The field of ESM methodology has experienced rapid growth in the past years, which is reflected in a rising number of publications pointing to the benefits of these designs (Gosling and Mason, 2015; Wrzus and Mehl, 2015; Davidson et al., 2017; Hamaker and Wichers, 2017). This growth is, in part, driven by the possibility of realizing ESM designs using smartphones and/or wearables (mobile ESM: e.g., Dufau et al., 2011; Miller, 2012; Harari et al., 2015, 2016). These devices greatly reduce the burden of implementing ESM designs because electronic questionnaires can be transmitted easily and the administration of the study can be easily achieved due to the fully-integrated, internet-based work-flow of the study itself (e.g., no printed paper-and-pencil questionnaires, central storage of data on the PI’s web-server; Lewetz and Stieger, 2023). In addition, these devices usually have many built-in sensors, which further augment their usefulness for the empirical sciences [e.g., GPS for mobility patterns; position sensors for the realization of measurement scales based on body-postures, e.g., physical analogue scale (PAS); Stieger et al., 2020]. All these new developments make it possible to analyze even subtle human behavior in the field (e.g., engagement with social media content; Stieger et al., 2022) that is short-lived (e.g., impact of watching funny YouTube videos; Stieger et al., 2023), and hardly remembered even minutes later (e.g., dreams; Stieger and Kuhlmann, 2018) when they have occurred in a manner that makes these data very valuable because of high data quality and accuracy.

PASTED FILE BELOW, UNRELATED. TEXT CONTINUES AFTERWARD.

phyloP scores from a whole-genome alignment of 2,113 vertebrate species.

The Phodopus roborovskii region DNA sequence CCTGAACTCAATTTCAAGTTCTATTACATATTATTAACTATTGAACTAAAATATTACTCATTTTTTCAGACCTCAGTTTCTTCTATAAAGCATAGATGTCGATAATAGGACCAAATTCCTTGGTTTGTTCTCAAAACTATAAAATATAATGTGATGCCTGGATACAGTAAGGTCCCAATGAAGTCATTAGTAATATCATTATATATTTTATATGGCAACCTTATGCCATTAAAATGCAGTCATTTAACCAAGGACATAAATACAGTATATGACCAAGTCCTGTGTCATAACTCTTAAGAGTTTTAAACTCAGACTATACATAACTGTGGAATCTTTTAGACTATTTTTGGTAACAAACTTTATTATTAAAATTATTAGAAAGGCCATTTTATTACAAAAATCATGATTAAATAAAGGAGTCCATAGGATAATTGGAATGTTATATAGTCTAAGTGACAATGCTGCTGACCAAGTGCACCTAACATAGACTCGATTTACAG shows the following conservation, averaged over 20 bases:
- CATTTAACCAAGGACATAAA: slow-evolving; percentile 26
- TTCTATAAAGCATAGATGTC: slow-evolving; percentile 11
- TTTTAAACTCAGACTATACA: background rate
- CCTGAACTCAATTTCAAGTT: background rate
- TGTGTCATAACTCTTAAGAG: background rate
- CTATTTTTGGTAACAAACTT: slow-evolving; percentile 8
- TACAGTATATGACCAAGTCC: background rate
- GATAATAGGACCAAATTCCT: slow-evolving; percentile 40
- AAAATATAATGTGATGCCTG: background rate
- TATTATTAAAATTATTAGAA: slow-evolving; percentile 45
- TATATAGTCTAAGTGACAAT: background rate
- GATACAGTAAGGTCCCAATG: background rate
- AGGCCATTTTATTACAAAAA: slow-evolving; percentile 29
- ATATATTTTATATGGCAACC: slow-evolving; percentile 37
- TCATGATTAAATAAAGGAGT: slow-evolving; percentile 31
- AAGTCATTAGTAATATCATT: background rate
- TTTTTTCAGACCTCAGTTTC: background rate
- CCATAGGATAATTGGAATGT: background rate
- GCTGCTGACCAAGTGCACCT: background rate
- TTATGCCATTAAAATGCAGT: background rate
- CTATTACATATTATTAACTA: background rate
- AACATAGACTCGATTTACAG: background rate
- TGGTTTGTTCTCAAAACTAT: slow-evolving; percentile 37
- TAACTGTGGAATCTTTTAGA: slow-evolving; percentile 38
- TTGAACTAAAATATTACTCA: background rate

Considering the discussion above, although laughter is a unique characteristic of human beings, there is currently very little research about the frequency of laughter in everyday life, as well as potential correlates of such (e.g., happiness, personality, satisfaction with life, gelotophobia, and cheerfulness; Martin and Kuiper, 1999; Vlahovic et al., 2012). In the present study, we present results from an ESM design on laughter by using the latest state-of-the-art methodology, i.e., event-based sampling procedure with one-button wearables and PAS (i.e., position of a participant’s forearm between flat and fully upright position as a response scale like a Visual Analogue Scale: Stieger et al., 2020; Volsa et al., 2023). The following explorative research questions were analyzed.

To validate our unique design, we first wanted to replicate a previous result that is related to laughter. Because one of the strongest associations with laughter is happiness (e.g., Vlahovic et al., 2012; explained variance up to 29%), we asked participants to judge their happiness after the laughing event by using the PAS [i.e., sensor-based gradual assessment of the angle position of the forearm from 0° (forearm laying on a flat surface) to 90° (forearm in a full upright position), similar to a visual analogue scale]. Happiness from the event-based sampling will be compared to happiness from time-based sampling (i.e., reference measurement of happiness in everyday life at random time points) by further accounting for other traits, such as gelotophobia, cheerfulness, and personality.

Research Question 1: Is happiness higher when laughing compared to when not laughing?